My first Calypso Pull Request

Today was my first ever pull request to Calypso, the Javascript re-make of  Even though the pull request ended up being a duplicate and therefore not getting committed into the master branch I think this was a good step 🙂 Before today I was nervous and intimidated about trying to contributor to Calypso and after going through my first Pull Request I think it broke the ice for me. Continue reading “My first Calypso Pull Request”

Contributing to WordPress Core

I have been wanting to become more involved with WordPress core by contributing code or documentation but it has been a little bit more overwhelming than I first thought.

At the time of writing this post I would not consider myself an active contributor but rather someone who is jut staring out trying to become a great contributor.  I am not really sure how to do this but I will share what I have learned so far so maybe you can not be so overwhelmed. Continue reading “Contributing to WordPress Core”

Is Atom a viable IDE?

I just came across Atom created by Github and I thought, wow what a great open source IDE let me see if I can use this instead of Coda 2.

The only thing is that it’s not going to easily replace Coda 2 or any other premium IDE right now, but even saying that it is a great tool to use 🙂 Continue reading “Is Atom a viable IDE?”

Headless CMS and the WordPress API

The WordPress 4.4 release is the beginning of the WordPress API and from there developers have been determining how to best use this new API that is being inserted into core over the coming releases after 4.4. A Headless CMS using the WordPress API was one of first applications of this new API and probably the best one. Continue reading “Headless CMS and the WordPress API”

How To get a WordPress Widget ID for Multiple Instances

Supporting Multiple Widget Instances

Just recently I was developing a WordPress widget, and as I began coding of all my use cases I realized that I needed to be able to support multiple widget instances.  Supporting multiple widget instances is not a big deal, unless you plugin depends on knowing the widget id from the front-end.  By this I mean after your page has loaded, you need to perform client-side scripting that depends on knowing the id of each widget instance.

Where is the Widget’s Instance ID stored?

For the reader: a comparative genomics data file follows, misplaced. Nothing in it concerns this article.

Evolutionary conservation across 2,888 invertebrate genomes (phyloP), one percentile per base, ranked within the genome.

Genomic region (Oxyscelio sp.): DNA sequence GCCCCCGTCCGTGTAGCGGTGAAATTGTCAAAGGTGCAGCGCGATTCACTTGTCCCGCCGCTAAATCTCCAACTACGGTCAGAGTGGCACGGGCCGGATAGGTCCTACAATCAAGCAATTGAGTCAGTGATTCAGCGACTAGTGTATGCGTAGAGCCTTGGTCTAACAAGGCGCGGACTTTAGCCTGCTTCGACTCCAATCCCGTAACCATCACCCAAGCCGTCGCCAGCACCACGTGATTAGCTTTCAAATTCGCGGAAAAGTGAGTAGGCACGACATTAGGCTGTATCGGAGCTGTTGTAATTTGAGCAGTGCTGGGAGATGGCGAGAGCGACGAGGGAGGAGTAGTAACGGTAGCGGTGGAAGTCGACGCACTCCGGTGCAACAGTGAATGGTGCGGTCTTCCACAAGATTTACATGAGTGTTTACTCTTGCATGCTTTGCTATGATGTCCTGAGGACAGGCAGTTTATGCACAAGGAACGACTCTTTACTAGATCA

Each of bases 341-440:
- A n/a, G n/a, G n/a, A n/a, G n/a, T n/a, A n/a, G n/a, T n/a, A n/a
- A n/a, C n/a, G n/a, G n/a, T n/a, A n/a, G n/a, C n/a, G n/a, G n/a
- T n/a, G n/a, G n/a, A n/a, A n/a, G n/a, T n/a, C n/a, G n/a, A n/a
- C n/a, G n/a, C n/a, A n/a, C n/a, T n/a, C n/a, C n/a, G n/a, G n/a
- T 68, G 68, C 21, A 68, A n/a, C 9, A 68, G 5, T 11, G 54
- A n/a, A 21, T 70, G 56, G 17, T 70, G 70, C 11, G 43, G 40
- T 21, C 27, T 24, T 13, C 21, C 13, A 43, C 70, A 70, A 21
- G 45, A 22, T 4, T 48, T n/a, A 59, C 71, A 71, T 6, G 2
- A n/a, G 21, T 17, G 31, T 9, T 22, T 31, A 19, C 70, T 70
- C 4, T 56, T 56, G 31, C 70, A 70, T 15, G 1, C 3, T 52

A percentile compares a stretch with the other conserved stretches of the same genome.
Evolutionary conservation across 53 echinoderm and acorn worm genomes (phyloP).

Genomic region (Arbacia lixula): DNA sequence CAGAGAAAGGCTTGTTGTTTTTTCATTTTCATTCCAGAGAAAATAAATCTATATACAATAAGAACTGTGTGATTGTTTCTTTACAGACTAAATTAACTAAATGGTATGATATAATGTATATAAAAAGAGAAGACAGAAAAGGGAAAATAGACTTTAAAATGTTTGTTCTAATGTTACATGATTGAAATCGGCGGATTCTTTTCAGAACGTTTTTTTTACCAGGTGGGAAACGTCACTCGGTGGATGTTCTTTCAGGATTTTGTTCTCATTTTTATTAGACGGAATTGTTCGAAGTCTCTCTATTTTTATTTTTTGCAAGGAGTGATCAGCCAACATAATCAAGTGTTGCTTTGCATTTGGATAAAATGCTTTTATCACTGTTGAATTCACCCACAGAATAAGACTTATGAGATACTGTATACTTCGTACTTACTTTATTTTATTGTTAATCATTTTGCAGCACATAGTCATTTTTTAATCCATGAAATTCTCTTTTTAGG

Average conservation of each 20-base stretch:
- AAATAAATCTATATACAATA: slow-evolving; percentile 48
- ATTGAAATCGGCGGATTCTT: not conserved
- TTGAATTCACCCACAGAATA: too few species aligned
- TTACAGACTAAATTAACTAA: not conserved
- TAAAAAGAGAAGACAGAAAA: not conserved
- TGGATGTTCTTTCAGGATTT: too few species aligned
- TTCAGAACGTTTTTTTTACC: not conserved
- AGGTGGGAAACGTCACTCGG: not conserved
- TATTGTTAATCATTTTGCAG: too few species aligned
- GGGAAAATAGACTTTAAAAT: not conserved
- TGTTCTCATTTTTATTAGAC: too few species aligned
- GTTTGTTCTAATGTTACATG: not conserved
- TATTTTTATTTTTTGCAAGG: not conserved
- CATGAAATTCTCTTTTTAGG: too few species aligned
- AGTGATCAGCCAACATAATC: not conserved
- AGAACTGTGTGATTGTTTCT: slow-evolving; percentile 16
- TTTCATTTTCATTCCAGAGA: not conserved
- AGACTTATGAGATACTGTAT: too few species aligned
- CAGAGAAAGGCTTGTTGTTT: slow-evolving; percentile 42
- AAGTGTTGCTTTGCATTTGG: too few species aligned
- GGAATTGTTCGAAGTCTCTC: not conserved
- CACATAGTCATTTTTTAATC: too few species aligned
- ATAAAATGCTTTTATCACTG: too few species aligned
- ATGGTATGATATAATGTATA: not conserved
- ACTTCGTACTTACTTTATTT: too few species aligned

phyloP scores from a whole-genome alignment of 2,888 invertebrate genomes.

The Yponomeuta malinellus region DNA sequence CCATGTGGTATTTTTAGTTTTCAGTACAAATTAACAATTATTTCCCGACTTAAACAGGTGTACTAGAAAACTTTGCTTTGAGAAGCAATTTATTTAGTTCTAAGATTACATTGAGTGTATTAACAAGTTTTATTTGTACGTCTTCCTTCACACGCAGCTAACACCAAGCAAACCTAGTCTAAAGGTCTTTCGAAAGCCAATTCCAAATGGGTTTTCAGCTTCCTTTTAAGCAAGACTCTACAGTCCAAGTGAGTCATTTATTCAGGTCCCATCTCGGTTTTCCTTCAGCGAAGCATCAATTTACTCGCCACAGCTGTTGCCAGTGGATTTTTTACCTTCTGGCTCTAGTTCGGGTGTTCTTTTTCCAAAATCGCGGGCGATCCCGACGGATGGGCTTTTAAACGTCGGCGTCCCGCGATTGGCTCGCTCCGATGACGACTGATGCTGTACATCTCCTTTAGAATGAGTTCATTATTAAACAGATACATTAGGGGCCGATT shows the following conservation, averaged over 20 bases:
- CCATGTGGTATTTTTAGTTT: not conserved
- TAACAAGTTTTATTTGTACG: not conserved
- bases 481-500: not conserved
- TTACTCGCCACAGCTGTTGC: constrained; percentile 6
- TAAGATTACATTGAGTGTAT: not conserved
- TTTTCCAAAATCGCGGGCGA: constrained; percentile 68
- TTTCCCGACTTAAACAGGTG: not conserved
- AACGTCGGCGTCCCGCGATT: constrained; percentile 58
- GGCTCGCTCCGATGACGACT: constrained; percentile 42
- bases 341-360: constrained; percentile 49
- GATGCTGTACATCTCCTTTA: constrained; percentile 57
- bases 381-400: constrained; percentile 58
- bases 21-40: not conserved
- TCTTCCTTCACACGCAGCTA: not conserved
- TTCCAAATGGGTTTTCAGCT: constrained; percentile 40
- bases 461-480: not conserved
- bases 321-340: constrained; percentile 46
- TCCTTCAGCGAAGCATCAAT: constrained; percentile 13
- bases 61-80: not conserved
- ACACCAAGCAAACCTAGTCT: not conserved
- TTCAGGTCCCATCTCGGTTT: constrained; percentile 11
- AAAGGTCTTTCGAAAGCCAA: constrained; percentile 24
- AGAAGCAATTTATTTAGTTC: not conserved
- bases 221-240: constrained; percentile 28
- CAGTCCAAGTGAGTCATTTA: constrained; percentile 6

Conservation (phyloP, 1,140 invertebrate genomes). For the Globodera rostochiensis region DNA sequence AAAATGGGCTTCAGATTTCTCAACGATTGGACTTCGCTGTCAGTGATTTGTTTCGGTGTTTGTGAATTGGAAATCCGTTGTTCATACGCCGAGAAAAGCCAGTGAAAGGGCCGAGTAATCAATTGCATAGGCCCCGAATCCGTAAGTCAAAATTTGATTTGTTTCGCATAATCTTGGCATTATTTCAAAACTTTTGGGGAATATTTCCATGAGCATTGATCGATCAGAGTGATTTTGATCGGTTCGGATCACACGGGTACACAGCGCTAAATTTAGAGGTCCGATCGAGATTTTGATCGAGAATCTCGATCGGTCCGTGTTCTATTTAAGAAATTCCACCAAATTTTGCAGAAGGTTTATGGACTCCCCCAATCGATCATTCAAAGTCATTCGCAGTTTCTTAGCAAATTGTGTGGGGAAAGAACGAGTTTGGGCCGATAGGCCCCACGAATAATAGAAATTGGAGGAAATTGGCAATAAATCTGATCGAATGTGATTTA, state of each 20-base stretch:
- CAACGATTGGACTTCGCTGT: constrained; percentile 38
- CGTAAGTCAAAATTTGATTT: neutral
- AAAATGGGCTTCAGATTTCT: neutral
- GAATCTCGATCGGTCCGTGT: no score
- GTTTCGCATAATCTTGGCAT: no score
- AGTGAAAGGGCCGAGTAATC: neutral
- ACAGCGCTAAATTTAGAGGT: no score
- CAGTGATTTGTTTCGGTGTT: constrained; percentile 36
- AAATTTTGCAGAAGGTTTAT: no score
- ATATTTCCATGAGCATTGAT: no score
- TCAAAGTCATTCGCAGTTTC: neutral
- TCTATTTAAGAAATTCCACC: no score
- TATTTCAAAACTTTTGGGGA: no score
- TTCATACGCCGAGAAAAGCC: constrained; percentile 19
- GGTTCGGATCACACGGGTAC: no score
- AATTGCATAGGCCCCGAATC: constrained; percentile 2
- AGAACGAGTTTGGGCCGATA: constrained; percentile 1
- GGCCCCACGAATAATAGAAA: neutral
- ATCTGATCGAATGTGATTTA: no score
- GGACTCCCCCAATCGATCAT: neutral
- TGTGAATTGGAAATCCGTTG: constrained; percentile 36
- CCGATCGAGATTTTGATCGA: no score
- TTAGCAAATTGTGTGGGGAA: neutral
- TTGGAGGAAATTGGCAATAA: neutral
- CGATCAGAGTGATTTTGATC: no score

/** @see WP_Widget::widget */
function widget($args, $instance) {
    echo $this->id;

Continue reading “How To get a WordPress Widget ID for Multiple Instances”

WordPress General Plugin that is Open Source on GitHub

Open Source WordPress Plugin for the Community

As a WordPress plugin developer I understand the struggles that all developers face.  Whether you are a beginner or advanced WordPress plugin developer I hope that this general plugin will help you start your project.  The main reason I have created this WordPress general plugin repository is to give you, the developer, a base to work off of.

Get it on Github

I am constantly improving this general plugin, but please send me pull requests or fork it as you want to help create a great base plugin for everyone to work from.  So check it out on Github!

Comment below with input on how to improve this general plugin.

Include Builtin scripts from WordPress using wp_enqueue_script()

Since we already showed you how to Include Javascript and CSS files through your WordPress Plugin, this post will be about how to include builtin scripts from WordPress. Why would we use these pre-registered scripts?

Two Reasons Why to use Builtin scripts from WordPress

There are two main reasons why using the pre-registered scripts is beneficial. First, this method will help to prevent jQuery conflicts. Second, it is a lot easier to use dependencies. Here is a list of all default scripts included and registered by WordPress. First lets look at an example to help prevent jQuery conflicts: if your plugin uses jQuery 1.9.2 and WordPress uses jQuery 1.11 then some features, like the drag and drop, might not work. So instead of doing this: Continue reading “Include Builtin scripts from WordPress using wp_enqueue_script()”

Create Local Version Control in your WordPress Plugin

We think its best to start this post of with an example. Lets say you develop and publish version 1 of a plugin, and within this first version you create a custom table in the WordPress database. Your plugin becomes successful and you release version 2 with changes to the table schema. Finally you release version 3 with more changes to the table schema and add a new table that relates to the first table.

What is the Problem and How can we solve it?

If you don’t have local version control, then you cant know what version of your plugin the client currently has installed on their site. This is a problem because you have to make different changes in your plugin depending on which version the client currently has and which one they are updating to.  Look at the follow table schemas below for each hypothetical version of your plugin. Continue reading “Create Local Version Control in your WordPress Plugin”